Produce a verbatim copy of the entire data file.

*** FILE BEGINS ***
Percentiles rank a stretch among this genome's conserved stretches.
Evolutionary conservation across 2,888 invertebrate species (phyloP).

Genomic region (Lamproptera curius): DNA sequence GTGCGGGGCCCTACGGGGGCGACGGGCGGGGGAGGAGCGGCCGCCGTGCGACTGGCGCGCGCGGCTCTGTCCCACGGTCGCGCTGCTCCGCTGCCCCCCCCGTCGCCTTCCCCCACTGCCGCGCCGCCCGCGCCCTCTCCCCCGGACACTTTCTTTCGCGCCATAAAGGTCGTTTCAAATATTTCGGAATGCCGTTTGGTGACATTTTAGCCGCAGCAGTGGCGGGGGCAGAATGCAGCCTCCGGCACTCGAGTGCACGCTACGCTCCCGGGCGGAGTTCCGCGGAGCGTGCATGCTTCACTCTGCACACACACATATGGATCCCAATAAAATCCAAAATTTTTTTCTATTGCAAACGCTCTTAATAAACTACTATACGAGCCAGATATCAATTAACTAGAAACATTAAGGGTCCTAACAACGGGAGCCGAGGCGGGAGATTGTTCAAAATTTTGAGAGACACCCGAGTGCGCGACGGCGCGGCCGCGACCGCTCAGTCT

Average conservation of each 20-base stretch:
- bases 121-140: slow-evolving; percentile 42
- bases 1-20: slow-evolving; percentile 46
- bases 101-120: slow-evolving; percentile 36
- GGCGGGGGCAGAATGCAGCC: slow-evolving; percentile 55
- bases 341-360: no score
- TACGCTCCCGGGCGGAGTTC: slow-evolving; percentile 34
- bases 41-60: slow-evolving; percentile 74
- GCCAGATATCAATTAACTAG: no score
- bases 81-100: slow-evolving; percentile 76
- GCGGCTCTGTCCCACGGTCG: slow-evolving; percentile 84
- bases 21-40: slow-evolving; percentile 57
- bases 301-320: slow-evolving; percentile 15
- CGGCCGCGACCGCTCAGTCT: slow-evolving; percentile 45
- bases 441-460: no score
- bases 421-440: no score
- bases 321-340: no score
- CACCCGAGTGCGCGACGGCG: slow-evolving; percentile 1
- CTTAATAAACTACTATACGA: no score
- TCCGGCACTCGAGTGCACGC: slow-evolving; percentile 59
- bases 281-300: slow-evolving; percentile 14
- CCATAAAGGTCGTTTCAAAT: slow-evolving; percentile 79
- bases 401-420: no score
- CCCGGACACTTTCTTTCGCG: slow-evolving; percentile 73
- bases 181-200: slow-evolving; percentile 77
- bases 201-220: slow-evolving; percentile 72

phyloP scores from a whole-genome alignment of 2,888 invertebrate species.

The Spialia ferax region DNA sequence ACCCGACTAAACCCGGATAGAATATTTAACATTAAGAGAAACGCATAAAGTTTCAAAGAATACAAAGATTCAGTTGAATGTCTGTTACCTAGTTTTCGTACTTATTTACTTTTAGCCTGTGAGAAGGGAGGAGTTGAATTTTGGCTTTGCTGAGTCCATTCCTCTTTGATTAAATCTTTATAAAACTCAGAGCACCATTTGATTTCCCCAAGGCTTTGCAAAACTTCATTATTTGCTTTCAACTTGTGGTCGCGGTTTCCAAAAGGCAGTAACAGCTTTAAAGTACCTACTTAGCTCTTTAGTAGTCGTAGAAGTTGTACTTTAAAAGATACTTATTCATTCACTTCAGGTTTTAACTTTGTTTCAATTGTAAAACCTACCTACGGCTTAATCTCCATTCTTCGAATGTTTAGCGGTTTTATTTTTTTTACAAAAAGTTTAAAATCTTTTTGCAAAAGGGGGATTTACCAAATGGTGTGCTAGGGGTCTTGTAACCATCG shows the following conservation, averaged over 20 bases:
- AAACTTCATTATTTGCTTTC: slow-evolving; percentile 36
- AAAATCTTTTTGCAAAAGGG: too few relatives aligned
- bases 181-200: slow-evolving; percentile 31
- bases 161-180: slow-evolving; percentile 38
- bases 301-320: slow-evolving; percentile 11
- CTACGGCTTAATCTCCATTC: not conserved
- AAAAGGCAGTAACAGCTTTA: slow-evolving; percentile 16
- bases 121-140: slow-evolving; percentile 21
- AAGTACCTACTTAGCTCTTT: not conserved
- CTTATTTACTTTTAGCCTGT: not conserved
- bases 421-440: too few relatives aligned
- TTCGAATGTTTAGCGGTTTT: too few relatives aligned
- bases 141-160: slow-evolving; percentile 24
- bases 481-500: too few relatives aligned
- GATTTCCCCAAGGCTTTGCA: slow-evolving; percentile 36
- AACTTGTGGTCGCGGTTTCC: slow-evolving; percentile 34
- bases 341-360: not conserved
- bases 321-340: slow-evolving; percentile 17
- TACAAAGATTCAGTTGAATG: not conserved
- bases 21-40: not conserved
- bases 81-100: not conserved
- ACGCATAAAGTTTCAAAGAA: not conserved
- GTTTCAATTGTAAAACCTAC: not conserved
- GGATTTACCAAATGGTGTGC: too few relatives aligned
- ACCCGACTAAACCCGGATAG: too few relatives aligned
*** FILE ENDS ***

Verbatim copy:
Percentiles rank a stretch among this genome's conserved stretches.
Evolutionary conservation across 2,888 invertebrate species (phyloP).

Genomic region (Lamproptera curius): DNA sequence GTGCGGGGCCCTACGGGGGCGACGGGCGGGGGAGGAGCGGCCGCCGTGCGACTGGCGCGCGCGGCTCTGTCCCACGGTCGCGCTGCTCCGCTGCCCCCCCCGTCGCCTTCCCCCACTGCCGCGCCGCCCGCGCCCTCTCCCCCGGACACTTTCTTTCGCGCCATAAAGGTCGTTTCAAATATTTCGGAATGCCGTTTGGTGACATTTTAGCCGCAGCAGTGGCGGGGGCAGAATGCAGCCTCCGGCACTCGAGTGCACGCTACGCTCCCGGGCGGAGTTCCGCGGAGCGTGCATGCTTCACTCTGCACACACACATATGGATCCCAATAAAATCCAAAATTTTTTTCTATTGCAAACGCTCTTAATAAACTACTATACGAGCCAGATATCAATTAACTAGAAACATTAAGGGTCCTAACAACGGGAGCCGAGGCGGGAGATTGTTCAAAATTTTGAGAGACACCCGAGTGCGCGACGGCGCGGCCGCGACCGCTCAGTCT

Average conservation of each 20-base stretch:
- bases 121-140: slow-evolving; percentile 42
- bases 1-20: slow-evolving; percentile 46
- bases 101-120: slow-evolving; percentile 36
- GGCGGGGGCAGAATGCAGCC: slow-evolving; percentile 55
- bases 341-360: no score
- TACGCTCCCGGGCGGAGTTC: slow-evolving; percentile 34
- bases 41-60: slow-evolving; percentile 74
- GCCAGATATCAATTAACTAG: no score
- bases 81-100: slow-evolving; percentile 76
- GCGGCTCTGTCCCACGGTCG: slow-evolving; percentile 84
- bases 21-40: slow-evolving; percentile 57
- bases 301-320: slow-evolving; percentile 15
- CGGCCGCGACCGCTCAGTCT: slow-evolving; percentile 45
- bases 441-460: no score
- bases 421-440: no score
- bases 321-340: no score
- CACCCGAGTGCGCGACGGCG: slow-evolving; percentile 1
- CTTAATAAACTACTATACGA: no score
- TCCGGCACTCGAGTGCACGC: slow-evolving; percentile 59
- bases 281-300: slow-evolving; percentile 14
- CCATAAAGGTCGTTTCAAAT: slow-evolving; percentile 79
- bases 401-420: no score
- CCCGGACACTTTCTTTCGCG: slow-evolving; percentile 73
- bases 181-200: slow-evolving; percentile 77
- bases 201-220: slow-evolving; percentile 72

phyloP scores from a whole-genome alignment of 2,888 invertebrate species.

The Spialia ferax region DNA sequence ACCCGACTAAACCCGGATAGAATATTTAACATTAAGAGAAACGCATAAAGTTTCAAAGAATACAAAGATTCAGTTGAATGTCTGTTACCTAGTTTTCGTACTTATTTACTTTTAGCCTGTGAGAAGGGAGGAGTTGAATTTTGGCTTTGCTGAGTCCATTCCTCTTTGATTAAATCTTTATAAAACTCAGAGCACCATTTGATTTCCCCAAGGCTTTGCAAAACTTCATTATTTGCTTTCAACTTGTGGTCGCGGTTTCCAAAAGGCAGTAACAGCTTTAAAGTACCTACTTAGCTCTTTAGTAGTCGTAGAAGTTGTACTTTAAAAGATACTTATTCATTCACTTCAGGTTTTAACTTTGTTTCAATTGTAAAACCTACCTACGGCTTAATCTCCATTCTTCGAATGTTTAGCGGTTTTATTTTTTTTACAAAAAGTTTAAAATCTTTTTGCAAAAGGGGGATTTACCAAATGGTGTGCTAGGGGTCTTGTAACCATCG shows the following conservation, averaged over 20 bases:
- AAACTTCATTATTTGCTTTC: slow-evolving; percentile 36
- AAAATCTTTTTGCAAAAGGG: too few relatives aligned
- bases 181-200: slow-evolving; percentile 31
- bases 161-180: slow-evolving; percentile 38
- bases 301-320: slow-evolving; percentile 11
- CTACGGCTTAATCTCCATTC: not conserved
- AAAAGGCAGTAACAGCTTTA: slow-evolving; percentile 16
- bases 121-140: slow-evolving; percentile 21
- AAGTACCTACTTAGCTCTTT: not conserved
- CTTATTTACTTTTAGCCTGT: not conserved
- bases 421-440: too few relatives aligned
- TTCGAATGTTTAGCGGTTTT: too few relatives aligned
- bases 141-160: slow-evolving; percentile 24
- bases 481-500: too few relatives aligned
- GATTTCCCCAAGGCTTTGCA: slow-evolving; percentile 36
- AACTTGTGGTCGCGGTTTCC: slow-evolving; percentile 34
- bases 341-360: not conserved
- bases 321-340: slow-evolving; percentile 17
- TACAAAGATTCAGTTGAATG: not conserved
- bases 21-40: not conserved
- bases 81-100: not conserved
- ACGCATAAAGTTTCAAAGAA: not conserved
- GTTTCAATTGTAAAACCTAC: not conserved
- GGATTTACCAAATGGTGTGC: too few relatives aligned
- ACCCGACTAAACCCGGATAG: too few relatives aligned